# Re: The free will function

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On 23 Feb 2012, at 15:12, marty684 wrote:```
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From: Bruno Marchal <marc...@ulb.ac.be>
Sent: Thu, February 23, 2012 4:48:10 AM
Subject: Re: The free will function

On 22 Feb 2012, at 18:17, marty684 wrote:

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```Bruno,

If everything is made of numbers (as in COMP)

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Nothing is "made of". Everything appears in the mind of Universal numbers relatively to universal numbers, with hopefully reasonable relative statistics.
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Think about a dream. If you dream that you drink coffee, you can understand that such a "coffee" is not made of anything. The experience of coffee is due to some computation in your brain. With the big picture apparently implied by comp, even the brain is like that dreamed coffee: it is not made of anything. It is only locally made of things due to the infinitely many computations generating your actual state.
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The "matrix" metaphore, or the Galouye "simulacron" metaphore is not so bad. And we don't need more than the numbers + addition and multiplication to get an initial dreaming immaterial machinery.
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Thanks for this vivid clarification. But...

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Read UDA. You might understand that if we are machine (numbers relative to other numbers), then we cannot knowwhich machine we are, nor which computations supports us, among an infinity of them. Everything observablebecomes probabilistic. The probability bears on the infinitely many computations going through your actual state (that's why they are relative).
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Why should probability depend on us; on what we 'know or cannot know' ? On what is 'observable' to us? It seems to me that you are defining probability by that which is relative to our 'actual states'. Why can't we inhabit a seeminglyprobablistic part of an infinite, determined universe ?
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But that is the case. If you define the reality by a tiny part of arithmetic (equivalent with the UD), you have a deterministic structure, which from our points of view will look indeterministic.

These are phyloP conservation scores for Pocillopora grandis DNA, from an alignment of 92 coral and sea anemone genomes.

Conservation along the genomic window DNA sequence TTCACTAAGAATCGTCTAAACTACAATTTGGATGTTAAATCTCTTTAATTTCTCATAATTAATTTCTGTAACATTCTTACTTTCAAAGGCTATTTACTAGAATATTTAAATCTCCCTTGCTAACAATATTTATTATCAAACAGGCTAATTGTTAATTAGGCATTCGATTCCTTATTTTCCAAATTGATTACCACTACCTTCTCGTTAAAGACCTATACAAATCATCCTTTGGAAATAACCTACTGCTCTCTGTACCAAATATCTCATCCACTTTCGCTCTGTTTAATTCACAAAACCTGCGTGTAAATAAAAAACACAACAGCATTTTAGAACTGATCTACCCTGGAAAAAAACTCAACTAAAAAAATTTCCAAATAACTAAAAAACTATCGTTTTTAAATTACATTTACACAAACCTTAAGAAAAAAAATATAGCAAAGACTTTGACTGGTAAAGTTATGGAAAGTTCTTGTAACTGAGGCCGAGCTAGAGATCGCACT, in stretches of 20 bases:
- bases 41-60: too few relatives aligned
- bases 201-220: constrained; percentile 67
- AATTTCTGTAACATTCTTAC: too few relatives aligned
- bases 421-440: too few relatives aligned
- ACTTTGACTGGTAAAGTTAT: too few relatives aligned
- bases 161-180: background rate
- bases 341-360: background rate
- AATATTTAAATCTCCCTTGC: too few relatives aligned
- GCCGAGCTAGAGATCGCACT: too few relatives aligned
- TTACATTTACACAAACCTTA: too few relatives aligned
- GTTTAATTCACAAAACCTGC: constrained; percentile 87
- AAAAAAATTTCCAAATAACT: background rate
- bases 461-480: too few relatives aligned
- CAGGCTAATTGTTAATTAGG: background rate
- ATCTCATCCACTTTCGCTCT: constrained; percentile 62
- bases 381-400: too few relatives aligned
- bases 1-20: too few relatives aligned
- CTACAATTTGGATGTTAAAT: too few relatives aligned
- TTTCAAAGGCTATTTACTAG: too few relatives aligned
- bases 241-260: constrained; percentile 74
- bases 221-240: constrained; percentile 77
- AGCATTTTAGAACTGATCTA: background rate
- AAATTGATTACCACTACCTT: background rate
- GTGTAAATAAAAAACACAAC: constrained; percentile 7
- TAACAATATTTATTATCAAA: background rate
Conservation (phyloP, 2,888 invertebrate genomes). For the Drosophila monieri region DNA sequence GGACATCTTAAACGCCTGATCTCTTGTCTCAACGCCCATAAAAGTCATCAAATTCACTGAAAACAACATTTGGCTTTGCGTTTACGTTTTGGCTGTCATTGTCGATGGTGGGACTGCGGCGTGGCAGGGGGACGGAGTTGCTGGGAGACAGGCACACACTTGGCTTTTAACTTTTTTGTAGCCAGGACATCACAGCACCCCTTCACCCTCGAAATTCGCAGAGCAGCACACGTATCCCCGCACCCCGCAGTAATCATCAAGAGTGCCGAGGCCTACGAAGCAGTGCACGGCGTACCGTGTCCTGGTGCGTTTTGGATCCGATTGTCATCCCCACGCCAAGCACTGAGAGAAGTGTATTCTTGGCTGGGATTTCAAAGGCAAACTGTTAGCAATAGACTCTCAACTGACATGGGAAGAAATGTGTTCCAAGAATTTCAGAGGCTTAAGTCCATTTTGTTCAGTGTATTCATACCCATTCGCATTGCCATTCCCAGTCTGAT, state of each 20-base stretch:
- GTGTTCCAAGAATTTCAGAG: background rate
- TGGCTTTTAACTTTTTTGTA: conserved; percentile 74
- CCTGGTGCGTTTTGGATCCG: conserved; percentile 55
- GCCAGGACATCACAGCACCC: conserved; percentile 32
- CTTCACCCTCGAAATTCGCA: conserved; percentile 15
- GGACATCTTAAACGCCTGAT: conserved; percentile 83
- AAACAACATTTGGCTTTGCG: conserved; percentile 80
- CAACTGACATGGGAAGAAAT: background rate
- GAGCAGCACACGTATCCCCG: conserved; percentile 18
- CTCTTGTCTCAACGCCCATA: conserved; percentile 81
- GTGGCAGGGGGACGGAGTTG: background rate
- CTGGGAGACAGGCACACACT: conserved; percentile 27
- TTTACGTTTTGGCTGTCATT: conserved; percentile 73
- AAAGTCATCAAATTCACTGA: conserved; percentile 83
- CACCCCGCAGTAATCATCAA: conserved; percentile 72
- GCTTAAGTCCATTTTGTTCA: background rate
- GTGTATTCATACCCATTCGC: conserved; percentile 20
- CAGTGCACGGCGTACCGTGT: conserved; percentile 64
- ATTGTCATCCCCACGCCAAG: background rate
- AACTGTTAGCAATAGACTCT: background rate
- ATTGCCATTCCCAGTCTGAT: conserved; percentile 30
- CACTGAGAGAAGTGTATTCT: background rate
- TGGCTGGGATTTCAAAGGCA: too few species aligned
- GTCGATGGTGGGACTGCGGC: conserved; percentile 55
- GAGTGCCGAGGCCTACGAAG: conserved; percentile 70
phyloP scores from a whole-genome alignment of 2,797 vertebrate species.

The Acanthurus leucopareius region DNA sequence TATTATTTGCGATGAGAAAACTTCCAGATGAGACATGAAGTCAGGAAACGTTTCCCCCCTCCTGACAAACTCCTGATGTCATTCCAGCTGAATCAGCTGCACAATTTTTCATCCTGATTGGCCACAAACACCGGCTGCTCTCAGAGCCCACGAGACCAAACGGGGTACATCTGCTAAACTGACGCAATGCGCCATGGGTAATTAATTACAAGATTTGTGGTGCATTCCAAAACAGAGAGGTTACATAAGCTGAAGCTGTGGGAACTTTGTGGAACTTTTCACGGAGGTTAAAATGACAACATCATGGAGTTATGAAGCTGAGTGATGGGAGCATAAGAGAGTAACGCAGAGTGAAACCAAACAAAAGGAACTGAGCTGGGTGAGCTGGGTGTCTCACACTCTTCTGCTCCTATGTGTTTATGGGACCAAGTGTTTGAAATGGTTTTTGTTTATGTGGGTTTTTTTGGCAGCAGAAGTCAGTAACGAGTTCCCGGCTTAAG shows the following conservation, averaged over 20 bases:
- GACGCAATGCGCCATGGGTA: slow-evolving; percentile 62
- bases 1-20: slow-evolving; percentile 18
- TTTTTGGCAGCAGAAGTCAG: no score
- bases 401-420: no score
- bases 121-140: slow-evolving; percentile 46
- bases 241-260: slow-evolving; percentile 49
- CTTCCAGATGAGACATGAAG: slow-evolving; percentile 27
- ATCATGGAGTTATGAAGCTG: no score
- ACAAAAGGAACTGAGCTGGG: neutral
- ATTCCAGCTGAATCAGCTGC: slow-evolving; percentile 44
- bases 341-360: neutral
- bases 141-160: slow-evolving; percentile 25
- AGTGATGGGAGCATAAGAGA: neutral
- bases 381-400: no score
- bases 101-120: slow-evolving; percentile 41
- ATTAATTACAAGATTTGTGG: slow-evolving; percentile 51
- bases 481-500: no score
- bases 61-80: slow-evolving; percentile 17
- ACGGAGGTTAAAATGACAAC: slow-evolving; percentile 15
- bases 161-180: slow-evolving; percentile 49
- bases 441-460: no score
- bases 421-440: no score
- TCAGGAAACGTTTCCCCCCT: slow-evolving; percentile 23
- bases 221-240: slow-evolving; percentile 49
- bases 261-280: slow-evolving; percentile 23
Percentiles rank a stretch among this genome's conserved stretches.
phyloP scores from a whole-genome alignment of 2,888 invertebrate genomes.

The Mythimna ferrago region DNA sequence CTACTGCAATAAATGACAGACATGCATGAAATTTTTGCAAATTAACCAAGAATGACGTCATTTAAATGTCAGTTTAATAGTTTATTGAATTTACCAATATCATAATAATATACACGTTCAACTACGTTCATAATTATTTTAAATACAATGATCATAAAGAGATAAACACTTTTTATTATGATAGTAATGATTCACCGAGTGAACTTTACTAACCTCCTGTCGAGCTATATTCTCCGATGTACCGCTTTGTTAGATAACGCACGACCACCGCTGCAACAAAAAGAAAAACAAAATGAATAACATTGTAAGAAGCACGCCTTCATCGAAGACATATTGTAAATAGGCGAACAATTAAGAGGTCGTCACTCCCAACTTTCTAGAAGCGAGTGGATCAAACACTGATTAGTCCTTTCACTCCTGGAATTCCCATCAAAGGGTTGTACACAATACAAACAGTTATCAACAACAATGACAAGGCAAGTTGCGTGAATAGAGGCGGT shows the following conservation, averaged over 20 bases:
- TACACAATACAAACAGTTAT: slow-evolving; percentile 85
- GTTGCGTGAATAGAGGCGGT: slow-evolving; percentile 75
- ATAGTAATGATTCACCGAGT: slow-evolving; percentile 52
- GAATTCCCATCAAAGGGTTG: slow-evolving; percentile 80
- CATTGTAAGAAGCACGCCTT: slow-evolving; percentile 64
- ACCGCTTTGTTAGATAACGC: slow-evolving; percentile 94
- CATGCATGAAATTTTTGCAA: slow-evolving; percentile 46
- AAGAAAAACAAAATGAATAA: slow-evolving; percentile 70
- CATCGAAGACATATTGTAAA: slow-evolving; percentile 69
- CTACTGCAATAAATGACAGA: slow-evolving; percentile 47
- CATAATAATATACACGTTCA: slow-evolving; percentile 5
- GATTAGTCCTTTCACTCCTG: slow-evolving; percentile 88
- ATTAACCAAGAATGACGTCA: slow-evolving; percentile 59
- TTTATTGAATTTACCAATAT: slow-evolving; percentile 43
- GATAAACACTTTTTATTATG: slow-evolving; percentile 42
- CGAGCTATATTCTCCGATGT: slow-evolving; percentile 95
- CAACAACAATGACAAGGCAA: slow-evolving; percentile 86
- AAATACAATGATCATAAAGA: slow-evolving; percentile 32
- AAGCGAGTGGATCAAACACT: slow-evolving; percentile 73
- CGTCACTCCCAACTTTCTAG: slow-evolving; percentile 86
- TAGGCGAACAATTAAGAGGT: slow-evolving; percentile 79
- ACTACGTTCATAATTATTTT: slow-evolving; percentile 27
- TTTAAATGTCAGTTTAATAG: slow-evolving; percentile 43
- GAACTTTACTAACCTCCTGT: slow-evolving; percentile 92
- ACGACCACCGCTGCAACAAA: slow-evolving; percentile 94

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The probability are relative to us, because we are the one doing the experience. Suppose you decide to throw a coin. To predict what will happen to you you have to look at all the computation accessing the computational state you have when throwing the coin, and infer what will happen from a measure on the continuations.
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(If you've been over this before, please refer me to the relevant posts, thanks.) marty a.
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Read UDA, and ask question for each step, in case of problem, so we might single out the precise point where you don't succeed to grasp why comp put probabilities, or credibilities, uncertainties, in front of everything. UDA1-7 is enough to get this. UDA-8 is needed only for the more subtle immateriality point implied by computationalism.
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My attempts to read UDA were never successful. Sorry.
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May be you have a problem with my english. Please, begin by the step one, on page 4 of sane04, read it, and tell me precisely what you don't understand in the step 1. I might need to re-explain comp to you, or you can glance its definition on page 2.
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When you will grasp step 1, we will be able to go to the 2th step, and so one.
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Bruno

http://iridia.ulb.ac.be/~marchal/

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